If you have both a PC and Xbox (a sensible combination thanks to the generosity of Xbox Game Pass Ultimate) then the Razer Kaira pro is a cracking little headset that offers comfortable wear, decent sound and a crisp, clear microphone that belies its relatively modest price tag. A pro version with added Bluetooth is available for £50 more, but if you’re an Xbox gamer with a wireless adapter on PC, this will do you just fine.
Roccat Elo 7.1 air wireless surround sound PC headset
For those that play on both PS5 and PC (no 3.5mm jack, so Xboxers are out of luck), and don’t want to spend the Earth, this headset ticks a lot of boxes. It offers solid sound quality, a comfortable fit with leatherette ear cups and a very impressive 24 hours of battery life. Even the Roccat logo and text on each ear cup light up with RGB lighting when you’re playing – which feels a bit pointless when you can’t actually see it, but it’s a nice extra all the same. That being said, the build quality doesn’t feel up there with some of the high-end headsets featured in this list and noise isolation is weak compared to others, but you can’t complain when it comes in at under £100.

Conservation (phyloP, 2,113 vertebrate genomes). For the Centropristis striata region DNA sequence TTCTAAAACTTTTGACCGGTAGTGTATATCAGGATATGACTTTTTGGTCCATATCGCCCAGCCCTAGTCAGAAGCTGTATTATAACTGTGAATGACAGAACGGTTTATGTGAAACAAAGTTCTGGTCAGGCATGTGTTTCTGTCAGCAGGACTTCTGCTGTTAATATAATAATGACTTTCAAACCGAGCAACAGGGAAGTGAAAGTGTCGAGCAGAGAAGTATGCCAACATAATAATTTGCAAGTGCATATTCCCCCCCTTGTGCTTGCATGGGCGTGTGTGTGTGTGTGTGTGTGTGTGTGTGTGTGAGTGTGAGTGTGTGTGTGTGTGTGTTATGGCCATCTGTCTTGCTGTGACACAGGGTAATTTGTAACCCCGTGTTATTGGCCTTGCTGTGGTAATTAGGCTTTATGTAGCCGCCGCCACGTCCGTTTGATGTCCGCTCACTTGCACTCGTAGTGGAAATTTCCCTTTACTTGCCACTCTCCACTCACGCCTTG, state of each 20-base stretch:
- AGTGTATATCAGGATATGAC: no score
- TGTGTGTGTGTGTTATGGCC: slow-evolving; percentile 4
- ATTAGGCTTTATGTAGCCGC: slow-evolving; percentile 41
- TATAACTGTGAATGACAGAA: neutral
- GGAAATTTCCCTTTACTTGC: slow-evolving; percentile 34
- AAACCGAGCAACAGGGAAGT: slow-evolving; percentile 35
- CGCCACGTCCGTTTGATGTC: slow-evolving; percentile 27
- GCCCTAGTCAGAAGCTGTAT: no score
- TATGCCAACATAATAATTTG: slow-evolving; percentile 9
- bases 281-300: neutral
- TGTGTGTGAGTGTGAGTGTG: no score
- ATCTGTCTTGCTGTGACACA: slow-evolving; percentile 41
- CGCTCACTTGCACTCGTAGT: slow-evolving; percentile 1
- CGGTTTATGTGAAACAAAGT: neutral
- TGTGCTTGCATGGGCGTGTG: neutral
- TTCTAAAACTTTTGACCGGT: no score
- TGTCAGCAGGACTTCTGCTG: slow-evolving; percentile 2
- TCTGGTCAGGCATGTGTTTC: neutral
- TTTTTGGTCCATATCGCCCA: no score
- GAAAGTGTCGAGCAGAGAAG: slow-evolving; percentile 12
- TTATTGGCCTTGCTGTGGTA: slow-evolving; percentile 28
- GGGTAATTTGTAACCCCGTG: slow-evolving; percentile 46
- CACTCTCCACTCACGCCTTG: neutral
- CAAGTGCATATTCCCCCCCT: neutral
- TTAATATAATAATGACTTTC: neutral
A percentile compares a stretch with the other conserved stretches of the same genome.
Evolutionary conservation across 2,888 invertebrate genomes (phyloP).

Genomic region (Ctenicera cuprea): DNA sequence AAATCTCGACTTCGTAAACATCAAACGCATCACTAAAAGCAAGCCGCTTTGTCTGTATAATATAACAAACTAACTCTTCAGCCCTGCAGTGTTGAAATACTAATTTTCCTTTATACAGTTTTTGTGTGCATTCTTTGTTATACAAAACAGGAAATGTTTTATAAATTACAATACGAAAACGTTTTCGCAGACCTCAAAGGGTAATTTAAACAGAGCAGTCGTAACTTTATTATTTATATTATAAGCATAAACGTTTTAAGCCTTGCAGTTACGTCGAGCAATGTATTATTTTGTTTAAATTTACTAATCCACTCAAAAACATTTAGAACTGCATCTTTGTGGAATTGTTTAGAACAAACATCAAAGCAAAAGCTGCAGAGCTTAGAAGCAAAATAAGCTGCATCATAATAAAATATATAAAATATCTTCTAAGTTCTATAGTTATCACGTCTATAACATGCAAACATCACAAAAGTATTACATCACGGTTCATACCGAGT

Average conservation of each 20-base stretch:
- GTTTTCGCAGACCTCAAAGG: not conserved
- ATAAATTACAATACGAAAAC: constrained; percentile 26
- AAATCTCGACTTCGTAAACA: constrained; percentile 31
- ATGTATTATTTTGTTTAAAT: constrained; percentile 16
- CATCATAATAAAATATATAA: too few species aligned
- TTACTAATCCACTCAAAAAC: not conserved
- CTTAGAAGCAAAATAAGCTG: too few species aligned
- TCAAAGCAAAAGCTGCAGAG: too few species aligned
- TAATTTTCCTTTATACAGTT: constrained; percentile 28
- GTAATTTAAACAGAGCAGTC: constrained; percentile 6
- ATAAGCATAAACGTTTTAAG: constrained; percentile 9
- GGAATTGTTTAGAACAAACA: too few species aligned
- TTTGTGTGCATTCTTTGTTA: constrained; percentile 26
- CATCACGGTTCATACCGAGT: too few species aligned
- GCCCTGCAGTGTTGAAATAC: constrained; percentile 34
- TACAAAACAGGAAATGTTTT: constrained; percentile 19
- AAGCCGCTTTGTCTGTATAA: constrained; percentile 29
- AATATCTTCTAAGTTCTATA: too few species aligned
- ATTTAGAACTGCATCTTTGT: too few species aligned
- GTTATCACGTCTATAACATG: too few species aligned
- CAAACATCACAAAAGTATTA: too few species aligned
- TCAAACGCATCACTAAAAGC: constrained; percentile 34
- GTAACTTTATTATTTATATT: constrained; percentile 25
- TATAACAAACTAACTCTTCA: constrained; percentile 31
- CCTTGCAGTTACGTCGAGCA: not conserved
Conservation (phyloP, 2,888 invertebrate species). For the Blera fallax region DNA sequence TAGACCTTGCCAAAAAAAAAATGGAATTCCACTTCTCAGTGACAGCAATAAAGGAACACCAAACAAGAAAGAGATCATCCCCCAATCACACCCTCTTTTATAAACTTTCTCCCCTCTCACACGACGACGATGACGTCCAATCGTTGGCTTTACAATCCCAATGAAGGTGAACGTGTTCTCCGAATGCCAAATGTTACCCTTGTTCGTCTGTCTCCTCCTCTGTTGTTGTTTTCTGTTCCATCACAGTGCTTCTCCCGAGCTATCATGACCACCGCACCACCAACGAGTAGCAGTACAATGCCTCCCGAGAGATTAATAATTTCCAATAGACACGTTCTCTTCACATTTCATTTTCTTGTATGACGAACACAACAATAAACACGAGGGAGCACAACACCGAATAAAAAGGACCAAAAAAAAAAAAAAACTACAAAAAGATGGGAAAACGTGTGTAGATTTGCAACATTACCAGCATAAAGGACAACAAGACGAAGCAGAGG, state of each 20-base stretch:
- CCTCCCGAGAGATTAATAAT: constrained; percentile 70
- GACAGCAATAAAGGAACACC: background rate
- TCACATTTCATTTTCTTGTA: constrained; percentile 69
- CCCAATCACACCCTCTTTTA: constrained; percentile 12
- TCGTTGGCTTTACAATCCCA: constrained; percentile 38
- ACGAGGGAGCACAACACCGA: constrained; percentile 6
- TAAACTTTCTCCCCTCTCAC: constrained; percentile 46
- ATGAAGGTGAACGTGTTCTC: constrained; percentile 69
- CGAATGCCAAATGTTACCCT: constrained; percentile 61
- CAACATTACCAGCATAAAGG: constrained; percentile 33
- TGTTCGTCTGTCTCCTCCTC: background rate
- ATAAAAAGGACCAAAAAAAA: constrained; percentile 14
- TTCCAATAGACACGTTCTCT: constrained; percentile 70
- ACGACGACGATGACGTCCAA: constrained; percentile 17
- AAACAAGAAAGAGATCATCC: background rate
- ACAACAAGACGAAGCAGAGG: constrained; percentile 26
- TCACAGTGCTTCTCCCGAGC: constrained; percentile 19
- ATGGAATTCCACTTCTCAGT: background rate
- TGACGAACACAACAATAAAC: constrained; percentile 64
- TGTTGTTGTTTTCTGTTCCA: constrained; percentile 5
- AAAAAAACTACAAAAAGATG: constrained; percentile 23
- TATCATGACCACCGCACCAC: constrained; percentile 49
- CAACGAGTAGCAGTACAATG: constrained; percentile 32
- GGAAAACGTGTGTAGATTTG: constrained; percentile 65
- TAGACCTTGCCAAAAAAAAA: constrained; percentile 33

The verdict: Gaming headsets
While it’s hard to objectively compare wireless gaming headsets ranging from £90 to £300, ultimately our pick is the Razer blackshark V2 pro, which gives the right balance between price, overall quality and flexibility. It’s narrowly a better option than the Logitech pro X lightspeed wireless headset thanks to its 3.5mm jack providing more options for those with multiple uses in mind – especially those that want to game on PC and multiple consoles (albeit via wire for the Xbox).
Now that you’ve got the best headset, why not invest in one of these gaming keyboards too – perfect for precision and reacting in the heat of the moment